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Jeff Gordon joins exclusive club with Rolex 24 victory

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DAYTONA BEACH, Fla. (AP) Jeff Gordon’s latest racing accomplishment won’t take up much room in his expansive trophy case.

But it’s sure to get a prime spot.

The retired NASCAR star joined an exclusive club Sunday by becoming the fourth driver to win the Rolex 24 at Daytona and the Daytona 500. Racing legends A.J. Foyt and Mario Andretti, as well as NASCAR regular Jamie McMurray are the only others to accomplish the feat.

“Not bad company,” said Gordon, who has three Daytona 500 victories (1997, ’99, 2005). “It was the thrill of a lifetime. I’m just so honored to be sitting here and to be part of this experience.”

Gordon was the fourth driver for Wayne Taylor Racing in the endurance race, and although he didn’t play a significant role in getting the No. 10 Cadillac to victory lane, he was a welcomed addition and quite possibly earned himself an open invitation to return again.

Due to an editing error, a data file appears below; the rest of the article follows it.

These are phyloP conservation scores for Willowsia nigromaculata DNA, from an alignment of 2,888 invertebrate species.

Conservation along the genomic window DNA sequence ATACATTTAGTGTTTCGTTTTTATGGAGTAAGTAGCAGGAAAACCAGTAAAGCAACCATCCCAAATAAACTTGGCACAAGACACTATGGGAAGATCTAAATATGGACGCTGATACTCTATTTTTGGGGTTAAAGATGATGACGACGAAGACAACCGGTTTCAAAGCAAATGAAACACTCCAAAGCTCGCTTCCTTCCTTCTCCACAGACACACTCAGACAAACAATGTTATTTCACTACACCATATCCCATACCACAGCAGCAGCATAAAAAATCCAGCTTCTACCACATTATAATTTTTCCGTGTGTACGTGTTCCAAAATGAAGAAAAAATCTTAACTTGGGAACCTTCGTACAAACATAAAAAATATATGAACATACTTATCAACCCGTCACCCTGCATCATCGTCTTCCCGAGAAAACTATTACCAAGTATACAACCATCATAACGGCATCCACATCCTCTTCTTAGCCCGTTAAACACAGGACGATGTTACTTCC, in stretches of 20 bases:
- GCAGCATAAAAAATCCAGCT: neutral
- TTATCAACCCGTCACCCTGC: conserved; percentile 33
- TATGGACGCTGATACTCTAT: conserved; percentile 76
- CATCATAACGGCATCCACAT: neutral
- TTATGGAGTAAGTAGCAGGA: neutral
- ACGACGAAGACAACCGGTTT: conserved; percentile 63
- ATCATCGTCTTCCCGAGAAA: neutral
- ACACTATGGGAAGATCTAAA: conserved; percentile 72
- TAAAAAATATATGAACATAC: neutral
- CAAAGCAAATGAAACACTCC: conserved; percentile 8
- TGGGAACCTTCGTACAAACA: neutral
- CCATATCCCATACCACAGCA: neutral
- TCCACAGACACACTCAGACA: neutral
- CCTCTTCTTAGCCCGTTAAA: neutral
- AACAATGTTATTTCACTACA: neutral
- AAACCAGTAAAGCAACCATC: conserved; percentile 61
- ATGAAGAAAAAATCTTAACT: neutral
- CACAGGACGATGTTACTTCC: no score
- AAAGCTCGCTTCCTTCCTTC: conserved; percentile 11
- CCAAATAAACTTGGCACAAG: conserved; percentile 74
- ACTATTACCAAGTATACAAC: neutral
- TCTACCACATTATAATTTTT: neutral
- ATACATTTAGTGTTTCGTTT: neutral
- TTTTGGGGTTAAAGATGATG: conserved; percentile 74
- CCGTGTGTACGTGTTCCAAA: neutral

“I’m so happy that we could do this for Jeff,” team owner Wayne Taylor said. “And let me tell you something, he deserved winning this race. He might not have driven a lot, but when he did drive, do you know how easy it is to screw this race up? Do you know how difficult it is to stay on the same lap as the leaders, and he did that. I am really happy that I’ve been able to contribute something to his career.”

Gordon is a four-time NASCAR champion, a three-time Daytona 500 winner and a 93-time winner in NASCAR’s top series. Throw in exhibition, all-star and qualifying races, and Gordon is one of the most accomplished drivers on the planet.

Now, he has a Rolex chronograph to put alongside all those shiny trophies.

“Can you believe it? I got him for free,” Taylor said. “I made him pay for the paint on the car. Of course, he sold it to his sponsor.”

Indeed, Gordon drove for free and kept a promise he made to Taylor in 2007. Gordon raced in the Rolex with Taylor’s team a decade ago, and even though he was “pathetic” in the rain and during driver changes, the team finished third. Gordon felt like he was unable to fully commit, so he told Taylor he would return after he retires.